Dr. Rene McPherson of the University of Oklahoma has contributed significantly to documenting the role of landscape processes as a first order climate forcing. This weblog is intended to provide much deserved recognition to her very important research on this subject.
In 2004, for example, she published an influential paper on the role of land management on the climate. The paper is
McPherson, R. A., D. J. Stensrud, and K. C. Crawford, 2004: The impact of Oklahoma’s wheat belt on the mesoscale environment. Mon. Wea. Rev., 132, 405–421.
The absract reads
“Oklahoma Mesonet data were used to measure the impact of Oklahoma’s winter wheat belt on the mesoscale environment from 1994 to 2001. Statistical analyses of monthly means of near-surface air temperatures demonstrated that 1) a well-defined cool anomaly existed across the wheat belt during November, December, January, February, and April, and 2) a well-defined warm anomaly existed across the wheat belt during June, July, and August. Data from crop year 2000 indicated a slight moist anomaly over the growing wheat from November 1999 through April 2000. In addition, based upon 21 000 daily statistics over eight unique years, statistical computations indicated less than a 0.1% chance that the moist anomaly during March resulted from random chance.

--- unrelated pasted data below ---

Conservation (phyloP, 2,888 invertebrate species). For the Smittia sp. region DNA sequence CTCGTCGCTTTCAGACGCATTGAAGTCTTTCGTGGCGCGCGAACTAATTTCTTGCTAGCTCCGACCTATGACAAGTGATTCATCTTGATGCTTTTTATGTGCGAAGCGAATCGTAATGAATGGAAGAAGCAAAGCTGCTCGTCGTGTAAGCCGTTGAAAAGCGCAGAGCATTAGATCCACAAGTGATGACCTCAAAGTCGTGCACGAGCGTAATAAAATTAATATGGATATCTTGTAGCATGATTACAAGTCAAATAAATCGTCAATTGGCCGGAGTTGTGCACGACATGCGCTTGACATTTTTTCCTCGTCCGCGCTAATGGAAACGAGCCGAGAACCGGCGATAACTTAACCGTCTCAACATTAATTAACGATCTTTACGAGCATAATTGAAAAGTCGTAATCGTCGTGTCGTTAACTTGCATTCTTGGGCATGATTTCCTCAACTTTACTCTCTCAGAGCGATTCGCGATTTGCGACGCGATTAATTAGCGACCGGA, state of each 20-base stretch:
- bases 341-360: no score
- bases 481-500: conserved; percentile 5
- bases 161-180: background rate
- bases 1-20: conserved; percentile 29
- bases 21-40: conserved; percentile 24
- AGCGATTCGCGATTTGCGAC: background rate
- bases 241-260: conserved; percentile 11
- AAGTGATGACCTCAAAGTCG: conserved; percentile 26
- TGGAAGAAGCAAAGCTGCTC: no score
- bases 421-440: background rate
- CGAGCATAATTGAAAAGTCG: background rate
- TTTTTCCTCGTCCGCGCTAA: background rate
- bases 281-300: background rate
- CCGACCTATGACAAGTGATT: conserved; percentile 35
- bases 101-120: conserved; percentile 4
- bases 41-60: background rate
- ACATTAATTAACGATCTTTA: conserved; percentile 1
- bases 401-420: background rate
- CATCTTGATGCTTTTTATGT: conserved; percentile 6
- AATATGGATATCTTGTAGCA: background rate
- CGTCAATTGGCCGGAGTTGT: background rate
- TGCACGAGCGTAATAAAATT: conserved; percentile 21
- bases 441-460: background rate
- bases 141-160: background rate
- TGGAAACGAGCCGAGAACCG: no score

During the period from 1999 to 2001, about 50 days between 15 March and 1 May showed evidence of heightened values of daily maximum dewpoint over Oklahoma’s winter wheat belt as compared to adjacent grasslands. On more than half of these days, the dewpoint was enhanced only across five or six counties in north-central Oklahoma, where the winter wheat production was the largest. Another 90 days between 1 June and 31 July revealed a distinct warm anomaly in daily maximum air temperatures over the wheat belt, particularly across north-central Oklahoma.
These analyses demonstrate that Oklahoma’s winter wheat belt has a dramatic impact on the near-surface, mesoscale environment during its growth and after its harvest. Consequently, it is imperative that mesoscale forecasts, whether produced objectively or subjectively, account for the vegetation–air interactions that occur across western Oklahoma and, presumably, across other crop regions in the United States and around the globe.”
Additional publications from this well qualified climate scientist can be found on her website http://csa.ou.edu/person.php?id=18.